The joy of junk
At a time of increasing debate over the extent of children’s use of screen-based technology, for many child professionals, the three-dimensional, messy enjoyment of children making things with their hands from pieces of scrap is more important then ever. Here, Ben Tawil, a senior lecturer in play and playwork, talks about the timeless pleasures and many benefits of junk modelling and non-directive play.
I feel like I grew up on junk modelling; it was the go-to activity for just about every club I ever attended in my early years and primary school days.
From Sunday school to summer club, everywhere I went had a huge box full of junk and every parent that dropped their kids off would be weighed down with even more donations. Cardboard tubes, old bobbins, lengths of material, cardboard boxes, bags of dried leaves and a vast array of what looked like scraps of waste.
Junk modelling was ace; everyone seemed to enjoy it. We used copious amounts of glue and tape to fashion monsters big and ugly. We made vehicles, rockets and space stations. We had adventures in outer space, were cops and robbers, or mechanics carefully repairing cars. We made houses with rooms and furniture, crafting domestic ideals, often to be played with in some form of pretend play, but equally often forgotten the moment we felt they were complete. We made swords and guns and fought valiantly to the death in service of our king and country, or our damsels in distress.
Junk is cheap. The stuff to fix it together is inexpensive, and we know even more now than what my childcarers knew then. Non-directive toys, materials, props, equipment and so on leave space for the child to exercise their creativity and inventiveness.
Combining disparate materials, for example toilet rolls and a shoe box to make a robot is problem solving. More to the point, it is divergent problem solving, which is a higher-level thinking skill.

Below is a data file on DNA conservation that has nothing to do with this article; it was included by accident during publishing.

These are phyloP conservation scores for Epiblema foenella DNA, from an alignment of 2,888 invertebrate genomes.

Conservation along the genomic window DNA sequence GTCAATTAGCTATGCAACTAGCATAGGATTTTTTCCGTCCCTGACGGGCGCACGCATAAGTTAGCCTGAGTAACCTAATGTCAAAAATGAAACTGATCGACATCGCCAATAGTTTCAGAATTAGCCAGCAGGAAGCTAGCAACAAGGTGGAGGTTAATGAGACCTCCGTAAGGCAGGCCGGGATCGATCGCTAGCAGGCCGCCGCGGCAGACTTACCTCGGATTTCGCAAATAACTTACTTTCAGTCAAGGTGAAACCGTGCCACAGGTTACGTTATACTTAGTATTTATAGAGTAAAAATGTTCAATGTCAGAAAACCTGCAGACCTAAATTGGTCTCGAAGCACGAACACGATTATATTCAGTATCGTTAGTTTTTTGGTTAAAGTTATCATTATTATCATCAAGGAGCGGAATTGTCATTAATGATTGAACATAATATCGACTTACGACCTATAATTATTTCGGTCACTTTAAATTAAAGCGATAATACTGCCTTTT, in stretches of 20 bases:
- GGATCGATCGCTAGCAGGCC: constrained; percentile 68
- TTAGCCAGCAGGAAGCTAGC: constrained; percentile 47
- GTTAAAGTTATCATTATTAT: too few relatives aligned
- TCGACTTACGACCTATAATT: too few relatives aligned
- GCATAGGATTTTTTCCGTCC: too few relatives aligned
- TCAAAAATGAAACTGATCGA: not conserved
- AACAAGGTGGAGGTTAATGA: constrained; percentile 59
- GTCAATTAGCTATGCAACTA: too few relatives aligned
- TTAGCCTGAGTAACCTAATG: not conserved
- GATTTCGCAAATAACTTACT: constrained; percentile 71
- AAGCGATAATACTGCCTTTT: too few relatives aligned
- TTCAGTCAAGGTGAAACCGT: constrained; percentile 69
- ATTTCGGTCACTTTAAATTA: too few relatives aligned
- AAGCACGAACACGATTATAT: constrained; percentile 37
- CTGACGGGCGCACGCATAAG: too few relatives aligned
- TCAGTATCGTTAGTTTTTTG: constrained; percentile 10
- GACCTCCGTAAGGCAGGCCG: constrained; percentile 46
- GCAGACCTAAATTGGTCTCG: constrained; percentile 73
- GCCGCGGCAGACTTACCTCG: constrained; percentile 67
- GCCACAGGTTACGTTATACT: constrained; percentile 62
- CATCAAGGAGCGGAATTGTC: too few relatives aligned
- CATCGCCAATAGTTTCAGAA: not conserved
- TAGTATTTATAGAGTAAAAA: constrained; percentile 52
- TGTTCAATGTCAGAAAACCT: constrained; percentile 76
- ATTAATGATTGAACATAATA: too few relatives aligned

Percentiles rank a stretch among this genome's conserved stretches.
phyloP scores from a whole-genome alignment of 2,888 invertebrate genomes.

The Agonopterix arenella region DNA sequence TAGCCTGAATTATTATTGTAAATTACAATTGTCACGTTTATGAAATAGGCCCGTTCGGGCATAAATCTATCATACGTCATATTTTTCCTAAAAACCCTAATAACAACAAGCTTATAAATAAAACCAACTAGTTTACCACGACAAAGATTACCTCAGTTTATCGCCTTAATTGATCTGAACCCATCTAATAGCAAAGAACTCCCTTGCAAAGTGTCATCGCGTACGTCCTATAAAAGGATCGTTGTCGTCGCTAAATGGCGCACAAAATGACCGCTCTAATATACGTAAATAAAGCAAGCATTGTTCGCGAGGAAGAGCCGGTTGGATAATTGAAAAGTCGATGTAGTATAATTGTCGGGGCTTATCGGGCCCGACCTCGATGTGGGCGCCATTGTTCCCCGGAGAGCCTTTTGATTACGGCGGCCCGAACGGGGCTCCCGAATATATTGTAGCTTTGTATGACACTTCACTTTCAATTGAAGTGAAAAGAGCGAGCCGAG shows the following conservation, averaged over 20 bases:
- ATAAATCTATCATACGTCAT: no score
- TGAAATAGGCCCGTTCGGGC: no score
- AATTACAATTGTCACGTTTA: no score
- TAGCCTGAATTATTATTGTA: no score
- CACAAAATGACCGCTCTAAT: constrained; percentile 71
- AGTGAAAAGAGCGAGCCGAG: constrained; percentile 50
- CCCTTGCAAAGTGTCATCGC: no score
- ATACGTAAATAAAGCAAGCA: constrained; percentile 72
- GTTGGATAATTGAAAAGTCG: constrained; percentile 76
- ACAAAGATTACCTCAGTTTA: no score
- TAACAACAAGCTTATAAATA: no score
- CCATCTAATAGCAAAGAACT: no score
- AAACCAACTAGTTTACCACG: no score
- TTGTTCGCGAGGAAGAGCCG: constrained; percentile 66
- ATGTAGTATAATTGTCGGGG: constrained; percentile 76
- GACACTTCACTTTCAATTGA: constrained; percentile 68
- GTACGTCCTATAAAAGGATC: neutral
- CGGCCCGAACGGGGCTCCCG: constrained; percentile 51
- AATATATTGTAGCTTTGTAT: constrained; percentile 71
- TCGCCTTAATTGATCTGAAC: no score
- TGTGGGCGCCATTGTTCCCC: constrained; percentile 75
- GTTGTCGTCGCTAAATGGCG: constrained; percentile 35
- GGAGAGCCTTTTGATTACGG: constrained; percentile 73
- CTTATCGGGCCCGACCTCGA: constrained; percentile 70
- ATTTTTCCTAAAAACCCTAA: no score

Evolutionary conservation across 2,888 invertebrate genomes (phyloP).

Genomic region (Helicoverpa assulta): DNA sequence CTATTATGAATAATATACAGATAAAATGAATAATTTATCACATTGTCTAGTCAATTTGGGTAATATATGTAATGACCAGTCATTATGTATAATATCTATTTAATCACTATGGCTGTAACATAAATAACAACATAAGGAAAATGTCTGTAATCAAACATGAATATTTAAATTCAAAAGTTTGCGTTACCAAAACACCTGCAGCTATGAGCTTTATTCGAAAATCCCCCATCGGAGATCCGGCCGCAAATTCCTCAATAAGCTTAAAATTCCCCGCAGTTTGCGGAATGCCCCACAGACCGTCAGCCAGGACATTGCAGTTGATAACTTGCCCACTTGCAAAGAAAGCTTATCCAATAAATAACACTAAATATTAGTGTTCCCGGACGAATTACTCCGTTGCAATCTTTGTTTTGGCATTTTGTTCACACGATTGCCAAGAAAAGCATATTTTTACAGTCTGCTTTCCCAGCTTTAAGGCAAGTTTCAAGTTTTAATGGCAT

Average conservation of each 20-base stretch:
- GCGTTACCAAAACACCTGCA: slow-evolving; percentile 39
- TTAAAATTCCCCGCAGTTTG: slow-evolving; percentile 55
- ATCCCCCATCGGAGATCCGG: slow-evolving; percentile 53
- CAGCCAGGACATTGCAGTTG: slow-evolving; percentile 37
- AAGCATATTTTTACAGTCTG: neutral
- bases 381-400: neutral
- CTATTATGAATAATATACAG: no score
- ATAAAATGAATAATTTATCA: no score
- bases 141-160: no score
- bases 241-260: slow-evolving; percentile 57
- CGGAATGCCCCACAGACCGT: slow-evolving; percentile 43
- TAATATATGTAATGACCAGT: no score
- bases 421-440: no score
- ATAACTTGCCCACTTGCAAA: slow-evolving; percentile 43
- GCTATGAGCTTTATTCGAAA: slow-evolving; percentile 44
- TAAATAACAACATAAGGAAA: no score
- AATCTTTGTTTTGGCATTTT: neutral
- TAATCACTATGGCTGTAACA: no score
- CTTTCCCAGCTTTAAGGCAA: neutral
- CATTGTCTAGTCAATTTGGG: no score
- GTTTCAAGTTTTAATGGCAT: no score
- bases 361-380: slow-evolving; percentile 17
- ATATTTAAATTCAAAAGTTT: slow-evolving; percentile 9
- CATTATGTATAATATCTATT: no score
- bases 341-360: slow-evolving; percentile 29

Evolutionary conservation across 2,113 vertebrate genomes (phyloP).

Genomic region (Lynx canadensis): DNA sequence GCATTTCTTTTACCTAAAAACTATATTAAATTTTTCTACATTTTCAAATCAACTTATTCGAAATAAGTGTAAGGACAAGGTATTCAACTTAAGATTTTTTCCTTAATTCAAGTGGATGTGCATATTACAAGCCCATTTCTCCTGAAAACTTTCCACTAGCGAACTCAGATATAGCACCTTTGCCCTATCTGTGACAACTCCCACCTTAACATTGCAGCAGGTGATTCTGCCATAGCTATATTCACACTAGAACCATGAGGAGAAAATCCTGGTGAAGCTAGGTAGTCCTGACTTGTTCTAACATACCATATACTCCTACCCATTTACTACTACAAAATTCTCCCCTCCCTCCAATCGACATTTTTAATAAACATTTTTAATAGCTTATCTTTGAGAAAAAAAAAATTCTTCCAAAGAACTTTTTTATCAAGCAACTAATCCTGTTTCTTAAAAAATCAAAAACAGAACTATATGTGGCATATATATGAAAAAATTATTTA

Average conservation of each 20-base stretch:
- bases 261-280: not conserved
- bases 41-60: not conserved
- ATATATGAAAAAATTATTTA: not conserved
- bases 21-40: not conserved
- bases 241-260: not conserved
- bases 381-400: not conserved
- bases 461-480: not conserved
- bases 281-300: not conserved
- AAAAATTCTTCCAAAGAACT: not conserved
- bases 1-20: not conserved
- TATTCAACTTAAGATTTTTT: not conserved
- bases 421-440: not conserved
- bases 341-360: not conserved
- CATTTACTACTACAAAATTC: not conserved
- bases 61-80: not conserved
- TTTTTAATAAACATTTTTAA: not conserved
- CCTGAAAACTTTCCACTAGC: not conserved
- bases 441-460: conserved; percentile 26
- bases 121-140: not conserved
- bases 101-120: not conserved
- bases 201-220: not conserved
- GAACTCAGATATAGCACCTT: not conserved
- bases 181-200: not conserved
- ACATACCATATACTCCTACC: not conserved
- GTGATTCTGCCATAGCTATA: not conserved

We also understand now that play is about process much more than it is about product. The adaptability of junk, and the fact it can be used for different purposes and in different ways, helps support infinite process opportunities. The non-directive nature of junk means what is needed to make a robot one day, may be the exact same thing used to make a space station the next.
Settings that provide junk provide variability, flexibility and adaptability. When children can engage with environments and resources like this in their play they can express their creativity, innovation and cognitive ability.
Children can create and solve problems, and as a result generate feelings of motivation and reward. This in turn supports them to develop self-confidence, self-concept and identity. With these materials they practice complex skills from fine and gross locomotor skills to higher executive functioning; skills such as sequencing, hypothesis testing, analysis and evaluation.
The immersion and ownership of their play is increased and therefore children are more likely to try to resolve problems for themselves. This will help develop intra-psychic capability (self-reliance) and support the development of a growth mind set (a belief in one’s self as a learner and thinker).
Junk modelling, loose parts play or heuristic play all work on the principle that non-directive materials support a greater degree of flexible behaviour and as such support innovation and creativity.
Parents want the best for their kids but sometimes they haven’t been privileged enough to know this sort of information. So, let them know and they are sure to be very happy about this sort of play next time their Easter craft comes home with a monster head, a sword and is driving an all-terrain vehicle!
Ben Tawil is a Senior Lecturer in Play and Playwork at Leeds Becket University. Ben’s company, providing professional advice and training in children’s play is Ludicology.
Main photo: Keywon Chung
Inset photos: Pacey
This blog first appeared on Pacey.org.uk